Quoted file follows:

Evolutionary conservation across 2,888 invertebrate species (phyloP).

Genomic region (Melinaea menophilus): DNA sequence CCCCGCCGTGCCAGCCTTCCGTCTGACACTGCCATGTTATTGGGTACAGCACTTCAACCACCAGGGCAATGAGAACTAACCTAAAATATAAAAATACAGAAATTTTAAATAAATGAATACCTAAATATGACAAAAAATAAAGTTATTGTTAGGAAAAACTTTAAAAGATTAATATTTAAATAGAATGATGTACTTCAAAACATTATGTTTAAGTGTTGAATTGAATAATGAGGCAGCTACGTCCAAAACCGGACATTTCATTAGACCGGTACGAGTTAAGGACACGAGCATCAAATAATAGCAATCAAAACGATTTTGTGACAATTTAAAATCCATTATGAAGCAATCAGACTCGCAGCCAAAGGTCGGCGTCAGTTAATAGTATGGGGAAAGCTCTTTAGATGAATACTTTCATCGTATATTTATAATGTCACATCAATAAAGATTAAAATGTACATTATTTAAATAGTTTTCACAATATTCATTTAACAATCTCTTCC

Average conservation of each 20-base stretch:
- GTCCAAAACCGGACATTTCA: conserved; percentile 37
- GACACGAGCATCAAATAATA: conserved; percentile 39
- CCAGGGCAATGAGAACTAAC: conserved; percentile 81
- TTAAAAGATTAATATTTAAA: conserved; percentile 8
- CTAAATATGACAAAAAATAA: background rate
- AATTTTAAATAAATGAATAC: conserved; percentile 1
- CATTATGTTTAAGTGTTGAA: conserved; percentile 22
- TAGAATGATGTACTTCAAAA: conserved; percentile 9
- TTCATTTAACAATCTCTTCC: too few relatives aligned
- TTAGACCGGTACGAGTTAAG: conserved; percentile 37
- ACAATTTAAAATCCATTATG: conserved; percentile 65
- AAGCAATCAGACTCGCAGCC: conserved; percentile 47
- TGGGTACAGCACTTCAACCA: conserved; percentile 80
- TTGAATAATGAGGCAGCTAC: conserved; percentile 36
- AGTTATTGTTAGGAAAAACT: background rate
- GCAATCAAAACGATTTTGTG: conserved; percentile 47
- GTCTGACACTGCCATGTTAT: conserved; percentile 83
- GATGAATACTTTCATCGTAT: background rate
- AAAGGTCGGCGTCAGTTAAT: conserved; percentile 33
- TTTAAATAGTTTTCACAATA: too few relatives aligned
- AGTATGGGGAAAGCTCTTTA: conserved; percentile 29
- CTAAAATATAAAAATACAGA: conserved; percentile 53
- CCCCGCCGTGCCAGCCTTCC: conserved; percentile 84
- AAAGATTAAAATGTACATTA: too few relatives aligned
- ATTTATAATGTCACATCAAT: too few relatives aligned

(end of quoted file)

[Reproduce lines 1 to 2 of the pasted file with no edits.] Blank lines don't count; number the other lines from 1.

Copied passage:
Evolutionary conservation across 2,888 invertebrate species (phyloP).

Genomic region (Melinaea menophilus): DNA sequence CCCCGCCGTGCCAGCCTTCCGTCTGACACTGCCATGTTATTGGGTACAGCACTTCAACCACCAGGGCAATGAGAACTAACCTAAAATATAAAAATACAGAAATTTTAAATAAATGAATACCTAAATATGACAAAAAATAAAGTTATTGTTAGGAAAAACTTTAAAAGATTAATATTTAAATAGAATGATGTACTTCAAAACATTATGTTTAAGTGTTGAATTGAATAATGAGGCAGCTACGTCCAAAACCGGACATTTCATTAGACCGGTACGAGTTAAGGACACGAGCATCAAATAATAGCAATCAAAACGATTTTGTGACAATTTAAAATCCATTATGAAGCAATCAGACTCGCAGCCAAAGGTCGGCGTCAGTTAATAGTATGGGGAAAGCTCTTTAGATGAATACTTTCATCGTATATTTATAATGTCACATCAATAAAGATTAAAATGTACATTATTTAAATAGTTTTCACAATATTCATTTAACAATCTCTTCC